Laws's hostility towards Price appears to have increased since rumours began circulating that management wanted Price in the morning shift when Laws retired. Laws is determined Tim Webster, who happens to be managed by Laws's business associate, John Fordham, should be his successor.

"I haven't heard that rumour," Price says.

"I don't know why John Laws wants a say in who replaces him. You would think he would just go and get on with his life." He adds: "I do think about whether I want to do that shift. I'd love to do it, particularly if it was still a national program."

Some suspect a more Machiavellian plot, which involves Price deliberately destabilising the fragile Laws in the hope of goading him out of 2UE, thereby freeing Southern Cross Broadcasting from having to pay his crippling $4 million salary. "Look," Price says, "I've already been thrown off a 50-storey building going into the hot seat left by Alan Jones. I don't know if I want to go down in history as the man who then replaced John Laws. There's only so many times you can go into the torture chamber. This time it might be smarter to let someone else go first."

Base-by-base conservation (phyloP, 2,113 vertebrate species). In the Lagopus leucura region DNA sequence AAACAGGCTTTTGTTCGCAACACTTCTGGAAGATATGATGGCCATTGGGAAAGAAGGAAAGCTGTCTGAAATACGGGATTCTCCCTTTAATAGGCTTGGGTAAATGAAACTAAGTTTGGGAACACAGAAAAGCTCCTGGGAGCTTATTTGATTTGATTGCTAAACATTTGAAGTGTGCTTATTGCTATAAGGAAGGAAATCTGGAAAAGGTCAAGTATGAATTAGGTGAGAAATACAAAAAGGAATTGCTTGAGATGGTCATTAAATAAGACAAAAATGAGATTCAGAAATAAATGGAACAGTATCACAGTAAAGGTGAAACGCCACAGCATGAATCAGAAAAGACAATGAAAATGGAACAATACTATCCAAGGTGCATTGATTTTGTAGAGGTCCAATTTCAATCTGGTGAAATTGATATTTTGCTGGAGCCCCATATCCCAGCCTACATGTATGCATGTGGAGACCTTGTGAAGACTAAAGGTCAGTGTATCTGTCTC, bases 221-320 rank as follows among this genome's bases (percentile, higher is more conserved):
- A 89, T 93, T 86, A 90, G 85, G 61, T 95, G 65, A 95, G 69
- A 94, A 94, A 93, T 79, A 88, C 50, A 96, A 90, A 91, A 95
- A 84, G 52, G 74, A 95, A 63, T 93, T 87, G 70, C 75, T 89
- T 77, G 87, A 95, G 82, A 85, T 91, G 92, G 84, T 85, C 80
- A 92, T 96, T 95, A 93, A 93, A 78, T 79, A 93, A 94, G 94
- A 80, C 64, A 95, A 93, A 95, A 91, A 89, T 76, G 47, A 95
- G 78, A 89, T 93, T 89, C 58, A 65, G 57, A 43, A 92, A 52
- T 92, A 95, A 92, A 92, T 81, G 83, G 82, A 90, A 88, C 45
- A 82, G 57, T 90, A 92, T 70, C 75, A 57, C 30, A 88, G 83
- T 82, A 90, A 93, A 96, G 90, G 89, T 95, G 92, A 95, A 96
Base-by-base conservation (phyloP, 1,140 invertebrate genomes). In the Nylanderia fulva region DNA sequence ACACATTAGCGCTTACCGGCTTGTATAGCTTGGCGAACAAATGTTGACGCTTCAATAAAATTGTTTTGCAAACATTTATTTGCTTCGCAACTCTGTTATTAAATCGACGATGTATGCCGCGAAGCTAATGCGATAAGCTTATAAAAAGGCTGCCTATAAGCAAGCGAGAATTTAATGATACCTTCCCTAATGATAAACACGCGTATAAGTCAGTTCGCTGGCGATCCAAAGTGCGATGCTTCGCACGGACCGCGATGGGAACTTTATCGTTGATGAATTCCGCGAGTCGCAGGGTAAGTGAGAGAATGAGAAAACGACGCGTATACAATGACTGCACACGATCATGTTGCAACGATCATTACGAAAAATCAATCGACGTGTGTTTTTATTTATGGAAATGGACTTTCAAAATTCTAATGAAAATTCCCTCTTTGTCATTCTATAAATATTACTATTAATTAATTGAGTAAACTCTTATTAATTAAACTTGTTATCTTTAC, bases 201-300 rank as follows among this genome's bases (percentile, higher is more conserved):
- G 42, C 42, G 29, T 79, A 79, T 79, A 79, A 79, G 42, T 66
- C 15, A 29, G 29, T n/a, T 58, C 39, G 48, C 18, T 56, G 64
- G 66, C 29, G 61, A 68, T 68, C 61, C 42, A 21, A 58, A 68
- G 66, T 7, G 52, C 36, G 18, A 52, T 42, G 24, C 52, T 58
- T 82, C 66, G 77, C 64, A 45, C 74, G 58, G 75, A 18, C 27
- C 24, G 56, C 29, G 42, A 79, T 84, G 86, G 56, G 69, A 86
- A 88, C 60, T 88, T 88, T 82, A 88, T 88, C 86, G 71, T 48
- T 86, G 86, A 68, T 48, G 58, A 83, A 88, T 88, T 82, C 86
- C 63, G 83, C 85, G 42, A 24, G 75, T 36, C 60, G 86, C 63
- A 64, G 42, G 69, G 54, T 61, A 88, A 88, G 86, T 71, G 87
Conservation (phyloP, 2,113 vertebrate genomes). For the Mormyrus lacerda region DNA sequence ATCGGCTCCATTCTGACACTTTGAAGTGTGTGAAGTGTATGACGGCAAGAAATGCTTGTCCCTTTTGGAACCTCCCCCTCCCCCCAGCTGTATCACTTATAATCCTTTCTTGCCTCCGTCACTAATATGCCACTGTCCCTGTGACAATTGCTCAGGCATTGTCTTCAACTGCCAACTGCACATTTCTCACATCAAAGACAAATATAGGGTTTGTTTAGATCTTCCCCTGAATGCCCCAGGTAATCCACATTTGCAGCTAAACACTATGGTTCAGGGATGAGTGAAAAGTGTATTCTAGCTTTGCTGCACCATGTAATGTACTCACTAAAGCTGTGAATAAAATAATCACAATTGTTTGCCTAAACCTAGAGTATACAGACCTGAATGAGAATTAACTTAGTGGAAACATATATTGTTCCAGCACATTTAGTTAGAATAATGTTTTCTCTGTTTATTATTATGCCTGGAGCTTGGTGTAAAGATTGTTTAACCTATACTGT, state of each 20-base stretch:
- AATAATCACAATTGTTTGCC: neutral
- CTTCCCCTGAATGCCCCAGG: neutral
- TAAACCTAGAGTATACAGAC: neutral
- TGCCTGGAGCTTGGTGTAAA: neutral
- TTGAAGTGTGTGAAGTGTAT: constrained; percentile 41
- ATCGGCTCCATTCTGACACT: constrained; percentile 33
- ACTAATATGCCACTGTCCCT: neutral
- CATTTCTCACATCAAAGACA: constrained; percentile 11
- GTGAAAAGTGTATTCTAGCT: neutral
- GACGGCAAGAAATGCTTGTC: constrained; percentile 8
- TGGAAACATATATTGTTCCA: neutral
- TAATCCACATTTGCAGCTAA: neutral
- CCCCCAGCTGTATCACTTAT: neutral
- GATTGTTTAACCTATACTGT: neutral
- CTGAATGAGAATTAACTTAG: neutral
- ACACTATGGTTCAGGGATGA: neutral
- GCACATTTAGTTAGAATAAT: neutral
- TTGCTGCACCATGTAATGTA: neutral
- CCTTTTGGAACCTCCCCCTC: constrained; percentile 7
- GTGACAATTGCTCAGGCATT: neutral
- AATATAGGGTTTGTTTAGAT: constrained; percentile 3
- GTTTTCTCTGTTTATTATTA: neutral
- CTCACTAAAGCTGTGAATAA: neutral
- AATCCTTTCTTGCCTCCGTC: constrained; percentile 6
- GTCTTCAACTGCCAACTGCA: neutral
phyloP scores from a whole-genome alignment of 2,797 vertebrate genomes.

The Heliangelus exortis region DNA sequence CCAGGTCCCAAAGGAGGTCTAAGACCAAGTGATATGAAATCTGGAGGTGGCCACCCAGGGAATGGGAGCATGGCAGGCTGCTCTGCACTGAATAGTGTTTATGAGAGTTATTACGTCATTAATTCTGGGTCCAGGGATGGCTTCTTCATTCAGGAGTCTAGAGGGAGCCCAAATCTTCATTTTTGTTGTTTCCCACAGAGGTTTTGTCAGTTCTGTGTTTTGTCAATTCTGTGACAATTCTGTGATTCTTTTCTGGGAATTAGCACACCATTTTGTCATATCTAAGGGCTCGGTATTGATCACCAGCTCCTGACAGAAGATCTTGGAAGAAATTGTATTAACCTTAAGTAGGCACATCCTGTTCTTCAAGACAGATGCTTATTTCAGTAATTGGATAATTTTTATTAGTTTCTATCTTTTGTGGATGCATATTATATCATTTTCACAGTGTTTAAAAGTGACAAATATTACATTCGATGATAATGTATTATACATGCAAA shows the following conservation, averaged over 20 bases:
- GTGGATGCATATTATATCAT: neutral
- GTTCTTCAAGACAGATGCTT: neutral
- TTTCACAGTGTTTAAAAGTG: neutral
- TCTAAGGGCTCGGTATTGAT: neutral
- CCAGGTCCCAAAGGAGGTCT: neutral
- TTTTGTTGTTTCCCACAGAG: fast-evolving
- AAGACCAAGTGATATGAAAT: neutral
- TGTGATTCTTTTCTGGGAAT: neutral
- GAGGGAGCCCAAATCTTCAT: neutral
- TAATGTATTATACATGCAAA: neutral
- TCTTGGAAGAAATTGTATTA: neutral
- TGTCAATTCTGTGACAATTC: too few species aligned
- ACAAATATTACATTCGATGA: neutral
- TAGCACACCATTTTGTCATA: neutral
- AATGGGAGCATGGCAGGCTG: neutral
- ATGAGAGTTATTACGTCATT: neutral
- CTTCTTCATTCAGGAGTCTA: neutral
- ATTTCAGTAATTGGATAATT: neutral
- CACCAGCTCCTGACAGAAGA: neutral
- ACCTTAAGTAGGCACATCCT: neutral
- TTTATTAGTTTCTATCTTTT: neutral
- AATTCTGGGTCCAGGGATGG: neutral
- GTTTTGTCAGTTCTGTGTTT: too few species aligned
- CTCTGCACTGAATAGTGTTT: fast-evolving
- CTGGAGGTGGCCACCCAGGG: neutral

Losing the breakfast shift still rankles Price. He says before the axe fell management suggested he pair with John Stanley but Price said no. He has since regretted the decision.

"I resisted because I thought the figures were OK. I still think [management] panicked and moved too early."

Price, who has a seven-figure salary, though not in the same stratosphere as Laws's, is not exactly setting the world on fire in the drive shift. With a 7 per cent ratings share, he trails his two AM talk rivals - 702's Richard Glover and 2GB's Philip Clark. But Price is quick to point out that Clark is only a fraction ahead with 7.1 per cent, even though Jones delivers him a much bigger audience at breakfast. "You have to presume those listeners are getting back into their cars after work with their radios still tuned to 2GB. That means Philip is driving a hell of a lot of them away."